In addition to pets inside our home, most of us like to make connections with the wild critters outside in the yard as well.
My bird feeding tendencies began back when my mother-in-law was living with us ... she loved to feed the birds. So we had a birdfeeder in the back yard, viewable from our screened porch, and a feeder right outside her living room window, where she could sit in her chair, reading and watching the birds. She would sprinkle seeds along the window sill and there was usually a squirrel or two sitting there enjoying themselves, too.
Once on her birthday we got the bright idea that we'd get her an in-window bird feeder. We thought that was the greatest gift idea we had ever come up with. Alas, she wouldn't let us put it in the window. She was convinced that the birds were going to get into the house. So it never came out of the box. Instead, it went to live in the garage and was forgotten about.
Months after she had stopped living with us, I ran across this forgotten treasure and brought it in and installed it. Instead of putting it in the window we had originally planned, I put it into a window on the back wall of the house, where it faces the woods and is two stories off the ground, so other critters besides birds can't easily get in.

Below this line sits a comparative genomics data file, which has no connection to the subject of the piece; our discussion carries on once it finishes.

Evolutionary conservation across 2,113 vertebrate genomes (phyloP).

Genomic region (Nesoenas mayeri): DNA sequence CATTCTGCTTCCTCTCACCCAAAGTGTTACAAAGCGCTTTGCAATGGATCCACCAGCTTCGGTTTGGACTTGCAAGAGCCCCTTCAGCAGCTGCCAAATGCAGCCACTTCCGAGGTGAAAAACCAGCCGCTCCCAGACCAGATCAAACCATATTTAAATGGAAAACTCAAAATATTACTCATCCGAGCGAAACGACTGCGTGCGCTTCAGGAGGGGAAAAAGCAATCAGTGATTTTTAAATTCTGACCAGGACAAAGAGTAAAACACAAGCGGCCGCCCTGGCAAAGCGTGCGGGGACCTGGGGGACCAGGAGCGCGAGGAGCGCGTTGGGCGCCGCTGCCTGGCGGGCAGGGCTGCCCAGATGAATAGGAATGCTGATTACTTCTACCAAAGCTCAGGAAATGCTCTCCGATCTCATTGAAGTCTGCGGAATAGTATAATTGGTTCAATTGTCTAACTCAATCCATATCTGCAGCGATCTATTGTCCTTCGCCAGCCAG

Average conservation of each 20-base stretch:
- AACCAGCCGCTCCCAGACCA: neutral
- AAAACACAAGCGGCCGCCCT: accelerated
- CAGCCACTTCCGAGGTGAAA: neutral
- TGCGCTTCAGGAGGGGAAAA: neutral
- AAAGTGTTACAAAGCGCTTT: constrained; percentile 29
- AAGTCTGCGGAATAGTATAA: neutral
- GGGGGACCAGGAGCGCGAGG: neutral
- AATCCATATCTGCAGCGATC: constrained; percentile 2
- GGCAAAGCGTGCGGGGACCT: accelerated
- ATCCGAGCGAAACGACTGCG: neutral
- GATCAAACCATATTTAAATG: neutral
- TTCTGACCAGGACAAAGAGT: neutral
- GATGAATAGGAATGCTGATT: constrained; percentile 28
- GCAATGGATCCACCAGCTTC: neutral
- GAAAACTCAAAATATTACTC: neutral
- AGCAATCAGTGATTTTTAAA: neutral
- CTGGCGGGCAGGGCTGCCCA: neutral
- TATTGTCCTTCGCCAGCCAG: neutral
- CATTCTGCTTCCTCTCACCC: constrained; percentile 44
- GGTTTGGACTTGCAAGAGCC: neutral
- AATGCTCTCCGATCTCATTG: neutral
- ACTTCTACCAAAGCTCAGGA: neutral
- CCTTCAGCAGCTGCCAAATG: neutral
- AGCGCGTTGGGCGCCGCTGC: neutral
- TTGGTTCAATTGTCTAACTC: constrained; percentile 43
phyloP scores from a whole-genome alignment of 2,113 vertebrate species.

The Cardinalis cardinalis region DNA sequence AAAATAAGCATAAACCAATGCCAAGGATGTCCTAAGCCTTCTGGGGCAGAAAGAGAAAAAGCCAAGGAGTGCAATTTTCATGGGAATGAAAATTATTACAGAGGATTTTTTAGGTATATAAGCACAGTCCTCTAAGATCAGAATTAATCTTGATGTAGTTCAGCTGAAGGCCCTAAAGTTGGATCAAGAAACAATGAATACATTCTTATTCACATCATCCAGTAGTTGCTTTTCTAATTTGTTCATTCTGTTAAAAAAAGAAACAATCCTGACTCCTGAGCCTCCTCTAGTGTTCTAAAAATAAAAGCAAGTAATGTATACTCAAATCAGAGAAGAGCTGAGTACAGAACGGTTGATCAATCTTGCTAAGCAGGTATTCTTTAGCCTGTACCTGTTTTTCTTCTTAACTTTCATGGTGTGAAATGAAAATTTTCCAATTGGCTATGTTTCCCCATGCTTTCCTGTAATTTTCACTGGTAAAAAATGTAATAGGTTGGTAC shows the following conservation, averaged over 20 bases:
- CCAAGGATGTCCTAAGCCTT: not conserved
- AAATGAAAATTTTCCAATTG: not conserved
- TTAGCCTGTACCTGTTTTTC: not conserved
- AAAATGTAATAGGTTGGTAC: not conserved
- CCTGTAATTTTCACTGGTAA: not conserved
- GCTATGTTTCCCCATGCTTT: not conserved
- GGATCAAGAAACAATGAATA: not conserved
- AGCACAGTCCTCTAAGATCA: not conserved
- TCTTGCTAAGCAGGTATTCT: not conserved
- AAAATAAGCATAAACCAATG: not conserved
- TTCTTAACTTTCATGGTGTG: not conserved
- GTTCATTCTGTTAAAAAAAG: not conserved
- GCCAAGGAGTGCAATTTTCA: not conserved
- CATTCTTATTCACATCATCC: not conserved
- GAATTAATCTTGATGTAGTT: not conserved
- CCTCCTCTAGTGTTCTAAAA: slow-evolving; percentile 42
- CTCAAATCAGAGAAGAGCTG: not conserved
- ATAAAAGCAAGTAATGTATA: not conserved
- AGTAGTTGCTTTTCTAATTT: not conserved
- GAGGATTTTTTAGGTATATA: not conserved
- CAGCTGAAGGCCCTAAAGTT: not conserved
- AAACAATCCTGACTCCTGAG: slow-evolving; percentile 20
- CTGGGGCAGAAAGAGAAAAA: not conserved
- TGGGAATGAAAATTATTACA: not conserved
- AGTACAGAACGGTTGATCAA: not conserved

It is really neat ... the front of the feeder has a reflective film on the inside of the glass, so you can sit just inches from it and look in and see the birds. All the birds see is a reflection of themselves. At first many birds will "fight" the other bird in the reflection, but they figure out quickly enough that's not a real bird and give up the fighting.
At night when it's dark outside and the inside lights are on, you can see right through the reflective film. It's not a problem for us since the back of our house faces the woods, but if it was in another window, we'd throw a towel over it at night for privacy.
It's fun watching how birds with different kinds of beaks eat. The cardinals sit in there and break the seeds open with their beaks and the titmice (titmouses?) and the chickadees and will sit on the edge of the bird feeder and crack seeds open while holding them with their feet. It always sounds like there's somebody knocking on the door, and when we first put the feeder up, it took me several weeks to get used to the knocking. I would be in my studio in the next room, hear the knocking and come to see who was at the door.
Some of the birds don't hang around in the feeder at all. Those will swoop in, grab a seed, and fly up to the nearby tree branches to eat. Occasionally, during really heavy rainstorms, a solitary bird will come and just sit quietly and wait it out.
It's fun to get a close up look at nature and feel that little connection with the natural world. It's not quite the same as the connection we feel with our pets, of course, but a connection nevertheless.
And sometimes, there is a definite overlap between the critters on the outside and the critters on the inside ...